To best see Acadiana, visitors should pick up a tour guide brochure at the Visitor Information Center at the intersections of Interstates 10 and 49. I didn't. I simply wandered helter-skelter as carefree and happy as the people I met. I loved every minute of my trip, but I missed a lot.
Still, I did visit Avery Island (not an island at all but a salt dome) and toured the famous McIlhenny Tabasco Sauce Factory. The 10-minute documentary movie was an eye-opener, showing such things as how a petite baton rouge (a little red stick) was used to determine when the peppers were ripe for picking.
And I had a ball exploring McIlhenny's Jungle Gardens: 200 acres embracing stands of lush bamboo, forests of trees from around the world, the world's largest collection of camellias and oceans of azaleas that bloom in the spring. There was even a Buddha surrounded by his seven hills. My favorite of all was Bird City, where some 20,000 egrets along with herons nest and raise their young.
One day I dropped in at lovely Shadows on the Teche in New Iberia, ranked among the most famous antebellum mansions in the South. Its rich Federal and Empire furnishings and delightful garden were an interesting insight into the genteel life of its original sugar cane plantation owners.
Too, I spent a luxurious night at Chretien Point Plantation near Sunset, one of the many charming bed and breakfasts in Acadiana. A picture- book antebellum mansion, it possesses a treasure trove of Civil War memories and a staircase so beautiful it was copied for Tara in the movie "Gone With the Wind."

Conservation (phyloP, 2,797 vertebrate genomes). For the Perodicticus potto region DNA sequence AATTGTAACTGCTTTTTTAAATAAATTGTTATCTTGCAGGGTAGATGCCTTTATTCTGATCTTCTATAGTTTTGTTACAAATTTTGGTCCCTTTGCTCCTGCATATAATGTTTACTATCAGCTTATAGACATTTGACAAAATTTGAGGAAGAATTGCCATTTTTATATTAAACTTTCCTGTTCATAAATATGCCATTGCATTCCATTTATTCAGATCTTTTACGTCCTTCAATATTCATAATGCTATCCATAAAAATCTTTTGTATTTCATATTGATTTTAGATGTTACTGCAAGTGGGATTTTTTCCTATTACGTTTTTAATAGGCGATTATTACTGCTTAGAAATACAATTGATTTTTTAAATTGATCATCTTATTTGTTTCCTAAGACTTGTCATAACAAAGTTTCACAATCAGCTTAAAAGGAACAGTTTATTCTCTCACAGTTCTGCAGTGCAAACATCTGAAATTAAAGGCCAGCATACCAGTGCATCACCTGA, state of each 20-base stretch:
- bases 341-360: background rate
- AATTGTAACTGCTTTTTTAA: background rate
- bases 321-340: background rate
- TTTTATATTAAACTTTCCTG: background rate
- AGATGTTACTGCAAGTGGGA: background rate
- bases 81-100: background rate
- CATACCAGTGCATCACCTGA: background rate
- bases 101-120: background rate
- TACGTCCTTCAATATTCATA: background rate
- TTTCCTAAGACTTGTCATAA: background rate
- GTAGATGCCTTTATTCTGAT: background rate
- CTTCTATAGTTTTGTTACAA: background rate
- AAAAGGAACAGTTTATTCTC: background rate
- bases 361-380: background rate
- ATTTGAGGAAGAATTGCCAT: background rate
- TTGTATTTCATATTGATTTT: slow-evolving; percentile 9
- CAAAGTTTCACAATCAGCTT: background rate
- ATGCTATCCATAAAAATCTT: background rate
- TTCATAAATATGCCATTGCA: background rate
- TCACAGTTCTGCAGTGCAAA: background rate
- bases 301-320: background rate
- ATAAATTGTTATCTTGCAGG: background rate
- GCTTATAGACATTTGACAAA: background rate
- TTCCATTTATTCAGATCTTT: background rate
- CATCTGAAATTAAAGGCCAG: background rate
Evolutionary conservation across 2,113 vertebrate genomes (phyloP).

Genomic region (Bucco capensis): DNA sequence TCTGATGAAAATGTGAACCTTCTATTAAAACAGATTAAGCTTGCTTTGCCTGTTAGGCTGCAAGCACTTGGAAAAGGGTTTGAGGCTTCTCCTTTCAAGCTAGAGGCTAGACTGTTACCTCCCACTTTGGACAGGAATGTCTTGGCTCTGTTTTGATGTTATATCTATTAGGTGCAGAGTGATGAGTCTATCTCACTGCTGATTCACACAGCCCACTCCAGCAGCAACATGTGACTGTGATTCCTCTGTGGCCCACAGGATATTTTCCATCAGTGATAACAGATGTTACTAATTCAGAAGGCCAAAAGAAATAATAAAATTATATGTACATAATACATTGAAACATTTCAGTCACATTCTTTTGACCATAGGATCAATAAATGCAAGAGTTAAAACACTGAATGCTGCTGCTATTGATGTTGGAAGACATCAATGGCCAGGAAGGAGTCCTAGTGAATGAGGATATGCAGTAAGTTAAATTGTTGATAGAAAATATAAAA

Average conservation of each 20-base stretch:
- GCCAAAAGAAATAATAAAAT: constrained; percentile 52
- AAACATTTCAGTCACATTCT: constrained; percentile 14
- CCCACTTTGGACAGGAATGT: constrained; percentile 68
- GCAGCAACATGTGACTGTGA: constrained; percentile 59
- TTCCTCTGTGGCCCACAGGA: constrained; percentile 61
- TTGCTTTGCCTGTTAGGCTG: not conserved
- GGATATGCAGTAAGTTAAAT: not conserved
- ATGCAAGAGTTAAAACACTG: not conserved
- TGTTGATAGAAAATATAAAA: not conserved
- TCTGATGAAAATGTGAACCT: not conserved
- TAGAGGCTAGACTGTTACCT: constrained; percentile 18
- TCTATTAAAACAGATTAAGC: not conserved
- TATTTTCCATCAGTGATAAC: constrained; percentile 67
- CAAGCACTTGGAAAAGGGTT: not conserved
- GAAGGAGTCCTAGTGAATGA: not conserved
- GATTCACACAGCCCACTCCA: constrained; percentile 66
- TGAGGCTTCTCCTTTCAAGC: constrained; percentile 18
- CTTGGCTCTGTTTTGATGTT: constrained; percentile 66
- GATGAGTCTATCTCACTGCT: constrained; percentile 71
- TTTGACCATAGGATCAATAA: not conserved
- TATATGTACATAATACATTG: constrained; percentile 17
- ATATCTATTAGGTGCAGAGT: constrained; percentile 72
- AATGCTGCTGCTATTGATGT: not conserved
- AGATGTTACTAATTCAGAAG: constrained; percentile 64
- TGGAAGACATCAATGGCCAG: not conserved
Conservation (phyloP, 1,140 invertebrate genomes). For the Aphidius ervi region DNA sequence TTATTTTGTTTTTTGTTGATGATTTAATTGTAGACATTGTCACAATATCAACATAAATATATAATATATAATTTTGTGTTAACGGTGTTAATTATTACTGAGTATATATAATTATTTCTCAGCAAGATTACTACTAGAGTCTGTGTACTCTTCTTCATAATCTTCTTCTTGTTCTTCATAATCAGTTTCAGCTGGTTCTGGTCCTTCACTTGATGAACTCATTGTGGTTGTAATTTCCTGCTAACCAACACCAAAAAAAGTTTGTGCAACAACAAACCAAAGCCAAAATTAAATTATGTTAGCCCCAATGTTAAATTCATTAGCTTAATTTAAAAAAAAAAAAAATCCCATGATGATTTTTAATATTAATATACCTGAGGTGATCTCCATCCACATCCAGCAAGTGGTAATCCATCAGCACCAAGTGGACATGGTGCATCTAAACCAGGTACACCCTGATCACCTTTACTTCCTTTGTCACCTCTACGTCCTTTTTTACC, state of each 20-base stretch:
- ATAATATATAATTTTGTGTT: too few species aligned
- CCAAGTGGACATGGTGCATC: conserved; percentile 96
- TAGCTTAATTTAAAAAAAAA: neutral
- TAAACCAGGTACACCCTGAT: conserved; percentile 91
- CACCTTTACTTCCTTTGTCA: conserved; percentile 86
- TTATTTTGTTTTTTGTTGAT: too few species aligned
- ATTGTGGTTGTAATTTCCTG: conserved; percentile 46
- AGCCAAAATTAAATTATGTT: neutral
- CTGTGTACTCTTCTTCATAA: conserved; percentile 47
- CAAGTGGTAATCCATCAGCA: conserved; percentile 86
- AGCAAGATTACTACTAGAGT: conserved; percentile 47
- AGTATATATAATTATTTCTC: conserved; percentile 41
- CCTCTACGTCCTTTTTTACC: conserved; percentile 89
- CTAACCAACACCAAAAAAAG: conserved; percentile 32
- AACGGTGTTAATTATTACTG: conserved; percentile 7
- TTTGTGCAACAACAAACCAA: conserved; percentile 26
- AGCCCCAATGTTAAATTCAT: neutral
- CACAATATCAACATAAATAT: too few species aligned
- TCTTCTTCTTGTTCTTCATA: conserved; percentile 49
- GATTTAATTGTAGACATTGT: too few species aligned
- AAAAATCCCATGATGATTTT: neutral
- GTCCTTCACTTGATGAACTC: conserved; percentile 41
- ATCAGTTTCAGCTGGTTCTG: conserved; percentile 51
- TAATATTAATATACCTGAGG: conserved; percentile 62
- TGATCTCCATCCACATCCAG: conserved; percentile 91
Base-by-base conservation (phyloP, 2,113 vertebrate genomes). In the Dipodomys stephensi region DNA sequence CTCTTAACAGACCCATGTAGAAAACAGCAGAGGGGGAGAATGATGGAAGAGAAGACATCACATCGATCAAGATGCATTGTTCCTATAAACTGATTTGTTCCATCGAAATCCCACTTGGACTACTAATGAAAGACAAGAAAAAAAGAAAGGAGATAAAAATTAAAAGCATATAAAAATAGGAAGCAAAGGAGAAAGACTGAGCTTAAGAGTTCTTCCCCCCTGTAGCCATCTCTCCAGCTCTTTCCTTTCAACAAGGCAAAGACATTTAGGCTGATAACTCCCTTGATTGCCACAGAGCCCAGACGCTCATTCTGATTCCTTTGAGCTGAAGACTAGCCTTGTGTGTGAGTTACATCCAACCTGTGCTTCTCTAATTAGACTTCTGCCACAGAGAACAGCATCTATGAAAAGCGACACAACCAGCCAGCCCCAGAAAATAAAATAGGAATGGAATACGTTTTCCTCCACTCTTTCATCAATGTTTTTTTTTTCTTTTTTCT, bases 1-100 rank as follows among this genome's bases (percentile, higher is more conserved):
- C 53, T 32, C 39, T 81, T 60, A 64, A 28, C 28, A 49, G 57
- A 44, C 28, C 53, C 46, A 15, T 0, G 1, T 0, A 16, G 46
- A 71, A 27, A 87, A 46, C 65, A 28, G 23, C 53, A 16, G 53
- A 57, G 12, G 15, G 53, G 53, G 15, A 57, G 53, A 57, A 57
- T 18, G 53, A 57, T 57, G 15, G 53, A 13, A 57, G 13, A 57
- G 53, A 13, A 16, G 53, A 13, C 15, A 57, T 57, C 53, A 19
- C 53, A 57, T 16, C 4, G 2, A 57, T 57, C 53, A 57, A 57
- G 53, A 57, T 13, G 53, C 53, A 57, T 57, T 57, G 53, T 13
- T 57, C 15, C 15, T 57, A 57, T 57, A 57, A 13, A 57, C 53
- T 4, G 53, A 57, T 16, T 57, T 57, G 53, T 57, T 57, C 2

And, yes, I made it to Mulate's at Breaux Bridge, ballyhooed as the finest Cajun restaurant in the world. I agree. Should you doubt me, order its Zydeco Salad or Crawfish Etouffee. If you want to try the lively Cajun dancing, Mulate's is the place.
On my last day in Acadiana, I rose before sunrise to take a pontoon boat trip on the Atchafalaya swamp (overflow from the river), the largest freshwater swamp in the nation. It was great.
The first rays of the sun seemed to signal the birds that it was get- up time, for they flew in great flocks over us - egrets, heron, osprey and others I couldn't identify. A couple of alligators came too close to our boat. And when the sun filtered through the stands of cypress, it created a masterpiece no artist could duplicate.
Little wonder the Acadians called this extraordinary land the Eden of Louisiana.
The Washington Times Copyright © 1998 News World Communications, Inc.